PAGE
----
Business

World Bank cuts Asia growth forecast on China and US rates

Market in China Image copyright AFP
Image caption The World Bank now expects China to grow 6.9% this year, down from an earlier estimate of 7.1%

The World Bank has cut its growth forecast for the Asia Pacific region for this year and next, because of the risks posed from a sharp slowdown in China and raising US interest rates.

The bank now expects growth in developing East Asia and the Pacific to be 6.5% this year and 6.4% in 2016, down from an earlier forecast of 6.7%.

The latest estimate is even lower than growth of 6.8% last year.

Major development banks have recently revised lower their growth forecasts.

Last month, the Asian Development Bank said slowing growth in China would drag down the developing region's growth to 5.8% this year.

The International Monetary Fund also flagged in September that slowing growth in the world's second largest economy posed a threat to the global economy.

"Developing East Asia's growth is expected to slow because of China's economic rebalancing and the pace of the expected normalization of US policy interest rates," said the World Bank's regional chief economist Sudhir Shetty in a statement on Monday.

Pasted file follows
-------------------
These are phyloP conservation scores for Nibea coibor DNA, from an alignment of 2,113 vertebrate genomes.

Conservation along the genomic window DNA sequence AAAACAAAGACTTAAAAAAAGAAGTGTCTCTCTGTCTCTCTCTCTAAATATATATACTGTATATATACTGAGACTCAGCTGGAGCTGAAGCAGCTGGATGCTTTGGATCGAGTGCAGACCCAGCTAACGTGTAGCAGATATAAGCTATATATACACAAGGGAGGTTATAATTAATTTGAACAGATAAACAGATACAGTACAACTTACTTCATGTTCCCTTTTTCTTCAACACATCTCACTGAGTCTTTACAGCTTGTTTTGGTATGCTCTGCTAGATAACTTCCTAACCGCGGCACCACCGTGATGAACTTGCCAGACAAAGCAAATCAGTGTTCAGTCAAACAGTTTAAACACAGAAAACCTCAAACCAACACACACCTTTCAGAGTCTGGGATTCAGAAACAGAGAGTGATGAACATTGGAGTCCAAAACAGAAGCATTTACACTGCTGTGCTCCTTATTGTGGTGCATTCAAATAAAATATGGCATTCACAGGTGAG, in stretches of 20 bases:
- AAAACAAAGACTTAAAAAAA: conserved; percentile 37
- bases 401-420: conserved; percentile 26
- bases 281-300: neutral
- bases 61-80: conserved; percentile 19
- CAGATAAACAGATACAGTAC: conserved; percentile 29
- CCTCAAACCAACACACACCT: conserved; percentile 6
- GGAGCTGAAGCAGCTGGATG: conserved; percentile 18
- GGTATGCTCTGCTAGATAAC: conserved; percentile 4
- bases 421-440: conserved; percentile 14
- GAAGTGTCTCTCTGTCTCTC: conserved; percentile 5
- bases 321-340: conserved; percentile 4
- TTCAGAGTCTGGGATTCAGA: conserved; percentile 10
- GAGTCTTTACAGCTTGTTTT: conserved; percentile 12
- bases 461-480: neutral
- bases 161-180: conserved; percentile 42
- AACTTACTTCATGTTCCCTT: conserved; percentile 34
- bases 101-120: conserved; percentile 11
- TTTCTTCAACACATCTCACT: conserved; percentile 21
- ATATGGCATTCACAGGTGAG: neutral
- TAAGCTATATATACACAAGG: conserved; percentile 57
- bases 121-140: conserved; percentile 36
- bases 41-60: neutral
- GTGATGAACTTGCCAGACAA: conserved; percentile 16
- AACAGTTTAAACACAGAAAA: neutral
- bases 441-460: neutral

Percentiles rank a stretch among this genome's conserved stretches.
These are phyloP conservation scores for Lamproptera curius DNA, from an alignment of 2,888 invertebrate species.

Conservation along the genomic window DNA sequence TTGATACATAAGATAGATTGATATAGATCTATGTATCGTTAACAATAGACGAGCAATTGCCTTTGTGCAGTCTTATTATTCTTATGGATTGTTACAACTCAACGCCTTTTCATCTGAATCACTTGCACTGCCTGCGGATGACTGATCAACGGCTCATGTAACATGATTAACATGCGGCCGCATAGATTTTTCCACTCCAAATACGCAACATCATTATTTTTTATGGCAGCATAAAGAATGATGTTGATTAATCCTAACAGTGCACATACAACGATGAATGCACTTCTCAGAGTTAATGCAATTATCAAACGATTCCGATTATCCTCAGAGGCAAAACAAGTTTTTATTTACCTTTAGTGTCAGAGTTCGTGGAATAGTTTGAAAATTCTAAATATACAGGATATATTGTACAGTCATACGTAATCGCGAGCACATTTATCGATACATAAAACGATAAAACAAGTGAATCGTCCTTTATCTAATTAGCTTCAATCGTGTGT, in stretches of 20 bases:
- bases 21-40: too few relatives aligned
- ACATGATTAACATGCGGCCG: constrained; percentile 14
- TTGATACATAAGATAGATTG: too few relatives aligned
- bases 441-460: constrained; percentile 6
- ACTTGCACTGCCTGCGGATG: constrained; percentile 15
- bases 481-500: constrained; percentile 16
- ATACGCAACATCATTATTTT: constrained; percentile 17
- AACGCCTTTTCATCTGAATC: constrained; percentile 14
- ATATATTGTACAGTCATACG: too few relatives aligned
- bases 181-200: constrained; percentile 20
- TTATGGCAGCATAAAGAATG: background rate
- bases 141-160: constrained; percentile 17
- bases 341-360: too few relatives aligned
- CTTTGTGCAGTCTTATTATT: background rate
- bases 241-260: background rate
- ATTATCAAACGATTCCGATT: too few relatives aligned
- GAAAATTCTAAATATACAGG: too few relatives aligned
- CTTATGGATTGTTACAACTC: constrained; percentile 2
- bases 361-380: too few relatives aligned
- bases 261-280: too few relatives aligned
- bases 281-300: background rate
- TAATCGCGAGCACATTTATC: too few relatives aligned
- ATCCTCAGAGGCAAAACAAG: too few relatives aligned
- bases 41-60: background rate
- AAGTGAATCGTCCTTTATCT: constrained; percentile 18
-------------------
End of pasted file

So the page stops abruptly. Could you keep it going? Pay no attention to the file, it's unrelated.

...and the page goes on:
"If China's growth were to slow further, the effects would be felt in the rest of the region, especially in countries linked to China through trade, investment and tourism."

East Asia accounts for almost two-fifths of the world's economic growth, according to the World Bank.

China cut again

The US-based lender now expects China's economy to grow 6.9% this year and 6.7% in 2016, down from an earlier forecast of 7.1% and 7% respectively.

The Asian giant is headed for its slowest growth in a quarter of a century this year and calls are growing that it may undershoot the government's official target of 7%.

Interest rates in the US, meanwhile, are expected to rise for the first time in nearly a decade in the coming months, which could result in a flood of capital leaving emerging markets as Asian currencies are hit.

"While this increase has been anticipated and is likely to be orderly, there is still a risk that markets could react sharply to such tightening, causing currencies to depreciate, bond spreads to rise, capital inflows to fall, and liquidity to tighten," the bank said.

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